For nearly two years, Raushan Mahmud has been working as a cashier at a firm that produces garment accessories in Gazipur.
But this is not the job the 28-year-old man from Sirajganj longed for. He wished to work at a government organisation or a bank.
“I got this job a year after receiving a master’s degree in accounting from Dhaka College in 2016. I’m not enjoying it. The salary is low and there is no job security,” said Raushan, who is now looking for a better job.
He is one of the thousands of graduates who are holding jobs far below their expectations. In other words, they are underemployed.
Now the country has 1.38 crore underemployed people. Of them, 45.3 percent are in the service sector, 30.6 percent in the agriculture sector and 24.1 percent in the industry sector, says a government study.
The General Economics Division (GED) under the planning ministry conducted the study, the first of its kind in the country, between May and June this year to get an insight into the nexus of economic growth, employment generation, productivity and investment.
Underemployment is related to a situation where a person’s employment is inadequate in terms of working hours, earnings, productivity and use of skills, and the person is looking for better or additional work in conformity with his or her education and skills.
Of the underemployed people, 19.7 percent are looking for new or additional jobs as their present jobs are temporary, while 15.8 percent are looking for new jobs to get higher salary, the study pointed out.
It further said 9 percent want to work for more hours, 8.7 percent wish to have better jobs and activities, 8.6 percent want to work in higher ranks and 7.7 percent are in fear of losing jobs.
The study will be used as an approach paper for preparation of the upcoming 8th Five Year Plan and background paper for preparation of the Vision 2041.
Talking to this newspaper, Prof AK Azad Chowdhury, former chairman of the University Grants Commission, said, “Underemployment is a less-talked-about issue in the country.
“In fact, underemployment is unemployment,” he noted.
“There are many factors that cause underemployment. When workers outnumber decent jobs, they will take anything they can get to pay the bills. It forces skilled and educated workers to take low-skilled, part-time jobs,” Zahid Hussain, former lead economist at the World Bank’s Dhaka office, told The Daily Star.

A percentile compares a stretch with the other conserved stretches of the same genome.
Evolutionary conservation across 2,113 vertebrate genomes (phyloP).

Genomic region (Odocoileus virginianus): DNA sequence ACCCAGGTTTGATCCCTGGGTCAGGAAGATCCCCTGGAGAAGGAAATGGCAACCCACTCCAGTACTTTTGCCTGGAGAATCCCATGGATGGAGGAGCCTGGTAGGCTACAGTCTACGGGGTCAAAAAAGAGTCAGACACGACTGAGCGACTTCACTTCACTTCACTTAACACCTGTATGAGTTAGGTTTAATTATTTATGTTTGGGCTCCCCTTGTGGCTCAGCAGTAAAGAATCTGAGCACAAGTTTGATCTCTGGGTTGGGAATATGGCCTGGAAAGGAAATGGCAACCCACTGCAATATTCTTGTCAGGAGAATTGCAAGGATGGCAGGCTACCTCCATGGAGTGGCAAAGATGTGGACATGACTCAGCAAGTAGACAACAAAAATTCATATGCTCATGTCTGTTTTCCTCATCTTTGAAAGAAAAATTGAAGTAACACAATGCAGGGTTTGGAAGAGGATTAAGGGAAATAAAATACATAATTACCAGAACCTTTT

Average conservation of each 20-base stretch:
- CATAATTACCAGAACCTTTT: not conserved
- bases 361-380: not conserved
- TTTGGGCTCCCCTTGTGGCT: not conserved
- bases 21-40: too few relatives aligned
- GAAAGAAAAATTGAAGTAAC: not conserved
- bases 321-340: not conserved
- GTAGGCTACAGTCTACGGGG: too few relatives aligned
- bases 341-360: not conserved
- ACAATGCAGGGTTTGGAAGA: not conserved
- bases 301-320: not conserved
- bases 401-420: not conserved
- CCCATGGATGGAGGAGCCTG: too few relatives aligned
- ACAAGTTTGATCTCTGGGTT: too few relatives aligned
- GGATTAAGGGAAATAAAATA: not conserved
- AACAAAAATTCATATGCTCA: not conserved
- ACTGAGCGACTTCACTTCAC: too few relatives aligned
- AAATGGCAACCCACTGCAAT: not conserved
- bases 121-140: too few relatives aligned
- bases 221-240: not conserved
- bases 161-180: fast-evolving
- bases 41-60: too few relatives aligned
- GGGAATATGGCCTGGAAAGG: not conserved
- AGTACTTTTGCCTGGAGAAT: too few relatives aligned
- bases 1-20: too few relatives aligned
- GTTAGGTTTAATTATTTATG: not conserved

Experts also blamed the mismatch between the skills offered by the country’s education system and the job requirements in various sectors.
The knowledge and skills that graduates acquire at educational institutions have little application in work, making them less relevant in the labour market.
Bangladesh’s tremendous economic growth has been unable to create jobs proportionately over the last decade. The country has seen little progress in the industry sector and 85 percent of the jobs are in the informal sector, mentions the government study.
“Mismatch between the skills demanded and the skills supplied is another major reason for underemployment in Bangladesh. Many college graduates with master’s degrees in subjects not in high demand in the job market take what they get,” said Zahid.
They may end up as caretakers of apartment buildings, waiters, or Uber drivers. Technological change causes underemployment as well. ATM machines and mobile banking, for instance, have replaced the need for many bank tellers, he added.
Prof Azad thinks most of the graduates lack both hard and soft skills.
The underemployed people often feel neglected and frustrated, and in the worst cases, they become addicted to drugs and indulge in criminal activities, say experts.
“Underemployment has effects similar to those of unemployment. Both underpin low living standards,” said Zahid.
“In extreme cases, youth underemployment can lead to deviant behaviour such as drug addiction …”
They experience high stress and anxiety as a result of job insecurity and low salary, said the economist, adding that some of them retrain for different fields, while others downscale their lifestyle and accept long-term underemployment.
WHAT NEEDS TO BE DONE
The study recommended ensuring quality of education and training.
“The problem of skill mismatch needs to be reduced. Sector-specific training needs to be provided to the workers,” it says.
Steps need to be taken to create decent jobs with fair income and also ensure security at workplace, social protection for families, and better prospect for personal development, the study mentions.
Stressing the need for revamping the education system, Prof Azad said the universities should continuously update their curriculum and design it in line with the need of different sectors.
“Universities here do not update curriculum regularly. We need technology-based education system. The students need to have proficiency in English and acquire skills such as computer literacy and analytical ability,” he added.